Found the exact car you want – but it’s in a different state? While some of the logistics involved can be a bit of a hassle, if the deal makes sense, there are ways to go about buying a car in a different state that won’t have you pulling your hair out.

While you can purchase a used car from a private seller in another state, the buying process is a whole lot easier if you stick with a dealer sale. That way, the dealer takes care of much of the initial paperwork for you.

Be aware that in any private sale you absolutely have to do your due diligence. That means getting a vehicle history report before you buy the car. This document will detail information about the previous owner and any problems the car had (such as accidents, recalls) while in the other state.

Get a vehicle inspection - You’ll also want to arrange for a vehicle inspection by a mechanic that you select and pay for. Sight-unseen (except for a website photo) doesn’t make for a prudent purchase. You want assurance that the car is mechanically sound, has good fit and finish, and basically passes a thorough vehicle inspection. The extra cost of a mechanical inspection is well worth the aggravation and hassle of figuring out what to do with a car that has problems you didn’t know about.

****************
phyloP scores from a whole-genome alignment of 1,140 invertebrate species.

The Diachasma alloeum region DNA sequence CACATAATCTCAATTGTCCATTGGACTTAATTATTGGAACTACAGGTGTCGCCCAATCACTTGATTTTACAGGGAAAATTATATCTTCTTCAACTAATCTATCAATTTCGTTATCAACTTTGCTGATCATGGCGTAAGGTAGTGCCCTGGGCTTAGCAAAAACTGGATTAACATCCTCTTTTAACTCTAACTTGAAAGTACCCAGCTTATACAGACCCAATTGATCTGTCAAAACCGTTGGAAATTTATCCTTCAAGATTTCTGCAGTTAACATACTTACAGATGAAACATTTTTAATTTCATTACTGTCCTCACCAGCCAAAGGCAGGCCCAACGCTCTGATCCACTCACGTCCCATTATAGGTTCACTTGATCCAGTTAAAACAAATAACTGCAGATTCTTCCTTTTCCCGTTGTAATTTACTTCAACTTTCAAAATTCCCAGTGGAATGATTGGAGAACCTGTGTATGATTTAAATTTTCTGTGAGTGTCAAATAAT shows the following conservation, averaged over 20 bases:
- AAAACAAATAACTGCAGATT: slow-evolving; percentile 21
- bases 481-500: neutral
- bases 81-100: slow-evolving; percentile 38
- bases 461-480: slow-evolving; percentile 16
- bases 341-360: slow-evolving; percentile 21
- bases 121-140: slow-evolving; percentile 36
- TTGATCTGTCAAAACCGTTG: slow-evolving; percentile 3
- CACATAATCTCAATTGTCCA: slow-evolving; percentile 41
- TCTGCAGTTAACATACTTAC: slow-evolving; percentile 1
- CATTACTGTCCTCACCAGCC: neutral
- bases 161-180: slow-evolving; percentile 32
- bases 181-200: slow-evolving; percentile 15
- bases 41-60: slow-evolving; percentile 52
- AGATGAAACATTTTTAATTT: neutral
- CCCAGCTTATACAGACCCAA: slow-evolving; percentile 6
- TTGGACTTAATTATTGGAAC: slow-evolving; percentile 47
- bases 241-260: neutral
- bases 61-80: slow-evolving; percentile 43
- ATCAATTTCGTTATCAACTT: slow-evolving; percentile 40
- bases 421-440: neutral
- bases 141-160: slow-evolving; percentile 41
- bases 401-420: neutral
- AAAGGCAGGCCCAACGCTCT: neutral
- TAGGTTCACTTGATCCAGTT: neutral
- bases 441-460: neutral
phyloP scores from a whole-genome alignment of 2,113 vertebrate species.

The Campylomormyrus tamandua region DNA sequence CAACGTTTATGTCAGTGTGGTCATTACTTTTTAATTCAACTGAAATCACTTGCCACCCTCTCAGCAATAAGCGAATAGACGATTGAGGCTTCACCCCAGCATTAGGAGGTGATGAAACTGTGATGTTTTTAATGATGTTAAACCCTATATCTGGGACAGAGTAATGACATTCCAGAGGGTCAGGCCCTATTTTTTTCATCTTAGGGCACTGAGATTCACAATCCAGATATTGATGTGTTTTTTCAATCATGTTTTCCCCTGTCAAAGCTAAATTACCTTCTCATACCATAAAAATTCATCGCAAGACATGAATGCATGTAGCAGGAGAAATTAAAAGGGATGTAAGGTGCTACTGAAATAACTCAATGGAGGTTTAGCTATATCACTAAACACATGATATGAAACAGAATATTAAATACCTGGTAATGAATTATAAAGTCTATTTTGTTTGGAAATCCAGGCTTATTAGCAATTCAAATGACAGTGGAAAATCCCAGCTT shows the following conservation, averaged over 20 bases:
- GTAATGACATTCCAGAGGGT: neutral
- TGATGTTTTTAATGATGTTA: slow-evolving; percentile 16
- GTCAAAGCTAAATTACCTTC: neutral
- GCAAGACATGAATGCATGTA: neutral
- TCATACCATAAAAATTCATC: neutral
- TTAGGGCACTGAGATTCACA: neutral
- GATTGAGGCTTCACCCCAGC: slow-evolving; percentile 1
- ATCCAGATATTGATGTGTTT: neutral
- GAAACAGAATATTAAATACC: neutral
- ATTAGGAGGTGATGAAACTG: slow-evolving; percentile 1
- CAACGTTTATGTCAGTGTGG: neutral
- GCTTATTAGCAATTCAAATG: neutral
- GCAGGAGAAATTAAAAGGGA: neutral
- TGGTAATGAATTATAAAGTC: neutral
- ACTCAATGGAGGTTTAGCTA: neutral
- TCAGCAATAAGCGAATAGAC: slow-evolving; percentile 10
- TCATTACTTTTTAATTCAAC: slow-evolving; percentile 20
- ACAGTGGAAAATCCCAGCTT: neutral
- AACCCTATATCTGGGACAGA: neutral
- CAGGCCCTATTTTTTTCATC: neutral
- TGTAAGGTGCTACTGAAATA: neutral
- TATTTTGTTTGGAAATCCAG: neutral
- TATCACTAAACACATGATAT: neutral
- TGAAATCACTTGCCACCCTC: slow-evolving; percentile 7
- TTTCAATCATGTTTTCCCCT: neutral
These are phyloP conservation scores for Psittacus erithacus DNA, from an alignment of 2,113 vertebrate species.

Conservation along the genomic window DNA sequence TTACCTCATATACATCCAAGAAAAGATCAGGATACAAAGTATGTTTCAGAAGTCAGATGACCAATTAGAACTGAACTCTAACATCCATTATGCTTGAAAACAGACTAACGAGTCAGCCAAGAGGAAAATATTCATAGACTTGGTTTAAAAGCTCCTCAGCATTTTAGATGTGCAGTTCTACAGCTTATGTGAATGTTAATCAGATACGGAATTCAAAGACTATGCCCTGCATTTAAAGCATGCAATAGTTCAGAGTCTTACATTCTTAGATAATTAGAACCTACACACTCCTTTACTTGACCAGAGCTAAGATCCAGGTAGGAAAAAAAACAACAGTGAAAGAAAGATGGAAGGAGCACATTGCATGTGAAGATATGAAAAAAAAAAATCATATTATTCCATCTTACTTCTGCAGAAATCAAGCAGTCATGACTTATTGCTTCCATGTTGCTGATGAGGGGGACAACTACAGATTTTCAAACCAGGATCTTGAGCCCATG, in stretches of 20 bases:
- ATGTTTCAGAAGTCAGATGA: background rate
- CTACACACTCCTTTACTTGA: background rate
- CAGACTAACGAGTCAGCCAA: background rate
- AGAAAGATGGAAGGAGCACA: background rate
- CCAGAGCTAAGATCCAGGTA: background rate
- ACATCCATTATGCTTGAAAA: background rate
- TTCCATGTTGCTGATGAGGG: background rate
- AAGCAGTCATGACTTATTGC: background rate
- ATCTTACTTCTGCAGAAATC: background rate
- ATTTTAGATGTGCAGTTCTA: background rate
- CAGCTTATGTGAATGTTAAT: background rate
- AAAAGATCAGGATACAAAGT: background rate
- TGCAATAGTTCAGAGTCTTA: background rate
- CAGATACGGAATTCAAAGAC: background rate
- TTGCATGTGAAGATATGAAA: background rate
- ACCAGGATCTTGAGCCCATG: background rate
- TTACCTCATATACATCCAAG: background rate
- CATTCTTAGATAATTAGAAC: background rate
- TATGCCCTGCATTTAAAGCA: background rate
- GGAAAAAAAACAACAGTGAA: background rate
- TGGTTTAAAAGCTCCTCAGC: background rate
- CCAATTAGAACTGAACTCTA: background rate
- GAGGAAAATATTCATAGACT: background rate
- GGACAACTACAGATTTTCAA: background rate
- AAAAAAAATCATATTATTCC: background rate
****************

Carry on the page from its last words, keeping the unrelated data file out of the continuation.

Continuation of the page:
Paying applicable state sales tax – Some states have reciprocal state sales tax laws, while others do not. It’s worth finding out where the two states stand. You may need to pony up the difference between the other state’s sales tax and that of your own state (if your state’s sales tax is higher). The concept of saving money on an out-of-state car purchase because that state has a lower sales tax may not always work out. So, this is something to consider when buying a car in a different state.

Buying the car – If you buy the car at the out-of-state dealership, once you travel there you will sign the sales agreement (bill of sale), paying for the sales tax at the dealership for that state. If it’s a private sale, you’ll pay the sales tax at the local DMV office. The dealer or seller will sign the title over to you and give you a temporary tag so you can drive the vehicle to your home state. Sometimes this isn’t possible, as in a private sale, in which case you’ll need to figure in the expense of having the vehicle towed back to your state. This can be hundreds of dollars, so it’s important to factor in transportation costs before setting your sights on that out-of-state car.

Be sure the car is insured – Never attempt to drive the out-of-state car home without first calling your insurance company and having it insured. Accidents do happen and you don’t want to take the chance of being uncovered. Generally speaking, it will just be a matter of providing your insurance agent with the car’s year, make, model and VIN number. The whole process takes minutes while you’re at the dealership where the car is located.

Registering the car in your state – Back home, take the out-of-state title and a copy of the sales agreement to your local DMV office. This proves that you paid the sales tax out of state. You’ll also need to show your driver’s license and proof of insurance. Complete the application for vehicle title registration in your state and pay any applicable fees.  After a few weeks, you will receive by mail your new license plates and the vehicle title -- reissued for your state.